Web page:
Death of a Salesman (1949)
by Arthur Miller (1915-2005)
Willy cannot face reality, and since he can’t do much
to change it, he keeps changing his ideas of it.
— Arthur Miller
There are critics who think that Arthur Miller’s Death of a Salesman is the greatest American play of the past 100 years. The play couldn’t have dealt with a more profound human dilemma. What is the difference between reality and illusion? The Loman family faced the universal tragedy inherent in the human condition. Where are we and who are we? How should we behave to survive and be successful? What was difficult for Willy Loman was not that he couldn’t face reality but that he did not know what it was; nor did Arthur Miller.
When Sophocles (496-406 BC) wrote the Oedipus plays dealing with human conflict, he wrote in the context of P-B and like Miller did not know why his characters behaved the way they did. Religion and the behavior of the gods (God) gave Sophocles and modern playwrights a pseudo, but ultimately unsatisfying explanation. After 2,500 years of theatre, we still see characters on stage lost and bewildered. We are still made uncomfortable with portrayals of human suffering. Therefore, we can often leave the theatre anxious and confused.
For centuries audiences have watched the stories that they assumed were based on fundamental human truths acted out on stage. It seldom occurred to most of them that perhaps the human behavior they were seeing did not reflect the truth of what it means to be human, did not portray reality. Sometimes the events on stage were meant to be supernatural or fantastic but even in those dramas humanity’s worldview was revealed. In other words, for centuries few theatre audiences have deeply understood what they have been watching.
When a shift in worldview occurs (from P-B to P-A) all knowledge will have to be re-evaluated because nothing will mean the same as it used to. Theatre critics from the time of ancient Greece until today have argued about what a given play meant. Because these critics were contained in P-B, they were unable to comprehend what they were seeing.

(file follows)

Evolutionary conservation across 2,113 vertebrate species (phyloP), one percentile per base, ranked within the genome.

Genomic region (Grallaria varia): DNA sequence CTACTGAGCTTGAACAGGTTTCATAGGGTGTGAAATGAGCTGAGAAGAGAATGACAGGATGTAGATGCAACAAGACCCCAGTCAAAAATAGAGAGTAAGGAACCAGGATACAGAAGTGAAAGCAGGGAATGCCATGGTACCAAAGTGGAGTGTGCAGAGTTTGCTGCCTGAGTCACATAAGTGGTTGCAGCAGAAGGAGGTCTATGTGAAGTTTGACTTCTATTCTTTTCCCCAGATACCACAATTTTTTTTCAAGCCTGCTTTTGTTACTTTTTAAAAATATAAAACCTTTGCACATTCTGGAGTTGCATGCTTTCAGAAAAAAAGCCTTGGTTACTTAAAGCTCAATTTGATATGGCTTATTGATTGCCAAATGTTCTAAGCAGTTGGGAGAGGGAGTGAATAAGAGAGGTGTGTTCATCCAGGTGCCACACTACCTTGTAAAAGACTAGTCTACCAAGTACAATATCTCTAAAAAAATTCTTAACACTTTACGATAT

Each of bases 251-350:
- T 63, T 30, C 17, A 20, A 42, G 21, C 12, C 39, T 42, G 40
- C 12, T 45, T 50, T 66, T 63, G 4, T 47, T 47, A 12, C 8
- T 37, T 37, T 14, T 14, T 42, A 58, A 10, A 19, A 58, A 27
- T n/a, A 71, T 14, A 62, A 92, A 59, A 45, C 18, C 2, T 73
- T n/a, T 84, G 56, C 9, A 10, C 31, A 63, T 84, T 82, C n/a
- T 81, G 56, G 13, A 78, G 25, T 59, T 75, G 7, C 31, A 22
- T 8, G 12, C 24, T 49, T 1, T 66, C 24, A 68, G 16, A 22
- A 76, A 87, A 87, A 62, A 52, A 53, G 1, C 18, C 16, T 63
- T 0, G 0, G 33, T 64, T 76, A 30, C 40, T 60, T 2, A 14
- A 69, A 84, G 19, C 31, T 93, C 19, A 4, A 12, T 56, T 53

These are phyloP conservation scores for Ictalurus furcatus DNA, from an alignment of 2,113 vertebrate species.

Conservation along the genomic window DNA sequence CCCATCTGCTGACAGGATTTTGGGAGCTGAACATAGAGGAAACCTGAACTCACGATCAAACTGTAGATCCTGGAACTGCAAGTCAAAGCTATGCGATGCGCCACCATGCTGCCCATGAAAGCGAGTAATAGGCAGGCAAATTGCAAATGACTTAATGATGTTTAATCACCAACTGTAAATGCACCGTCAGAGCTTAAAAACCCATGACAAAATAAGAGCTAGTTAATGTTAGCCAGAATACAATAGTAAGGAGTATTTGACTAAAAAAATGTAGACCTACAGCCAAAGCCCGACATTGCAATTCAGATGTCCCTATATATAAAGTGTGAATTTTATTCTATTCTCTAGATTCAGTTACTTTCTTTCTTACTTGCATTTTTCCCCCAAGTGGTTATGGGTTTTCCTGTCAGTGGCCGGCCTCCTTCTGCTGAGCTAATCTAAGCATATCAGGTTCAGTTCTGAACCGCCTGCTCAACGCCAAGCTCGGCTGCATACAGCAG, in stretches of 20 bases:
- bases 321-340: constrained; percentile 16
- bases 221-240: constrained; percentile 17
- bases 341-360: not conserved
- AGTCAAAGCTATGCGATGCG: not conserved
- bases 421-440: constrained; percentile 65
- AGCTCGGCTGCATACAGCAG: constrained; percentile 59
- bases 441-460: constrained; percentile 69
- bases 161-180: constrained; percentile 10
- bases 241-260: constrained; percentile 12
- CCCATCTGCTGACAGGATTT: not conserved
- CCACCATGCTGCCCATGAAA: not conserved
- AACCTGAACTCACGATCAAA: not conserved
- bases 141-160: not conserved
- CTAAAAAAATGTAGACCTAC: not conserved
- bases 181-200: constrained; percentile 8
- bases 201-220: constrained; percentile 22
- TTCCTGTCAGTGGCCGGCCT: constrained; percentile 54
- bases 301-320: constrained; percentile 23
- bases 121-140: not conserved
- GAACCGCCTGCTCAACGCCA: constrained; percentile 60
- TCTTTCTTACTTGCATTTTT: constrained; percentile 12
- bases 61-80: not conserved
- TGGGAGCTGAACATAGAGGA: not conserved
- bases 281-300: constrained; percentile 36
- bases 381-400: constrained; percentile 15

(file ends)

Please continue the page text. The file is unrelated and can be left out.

The tragedy in a man’s life is what dies inside of him while he lives.
— Henry David Thoreau
The story of humanity could be said to be an unfolding tragedy. Life is suffering. Aristotle believed that tragedy on stage should arouse both fear and pity in an audience. The human condition today is based on beliefs, attitudes and values that are rooted in fear. What we naturally see on stage then is some version of P-B. What we also see is some version of the delusional survival strategy of the characters seeking to create an illusion that will give their life meaning. This is the challenge faced by Willy Loman in Death of a Salesman.
At the time he was writing Death of a Salesman Arthur Miller was sympathetic toward Communism and as the play reveals, no lover of capitalism. “Willy Loman, however, is an Everyman, someone who believes all the lies that are fed to us—the ones about success and Self-realization, the ones about consumerism, the ones about the necessity of being, as he puts it, ‘well-liked.’”[i]
The American version of P-B found in Miller’s play had its origin, in part, in the so-called Protestant Ethic. “Ralph Waldo Emerson’s doctrine of self-reliance (1842) fits into this pattern; [success] was taken to be the sign of God’s blessing and the reward for virtue.”[ii] In Horatio Alger’s rags to riches novels read by Americans in the 19th century, poor protagonists became successful through persistent hard work.
Emerson’s friend Thoreau wrote in Walden that if one dreams of success, a kind of positive thinking, then that dreamer would experience that success. The American delusion, currently often referred to as “American exceptionalism,” began before there were any Americans. In 1630 on the voyage to the colonies, John Winthrop gave his “city on a hill sermon” to his fellow Puritans. He was foreshadowing both Willie Loman and Dale Carnegie. Willie was constantly giving sermons throughout Miller’s play on How to Win Friends and Influence People, pep-talks directed at his sons on the subject of American exceptionalism.
We’re exceptional all right, in that we can’t summon the will,
discipline or character to fix even those problems
that most of us would like to see addressed.
— Frank Bruni, The Denver Post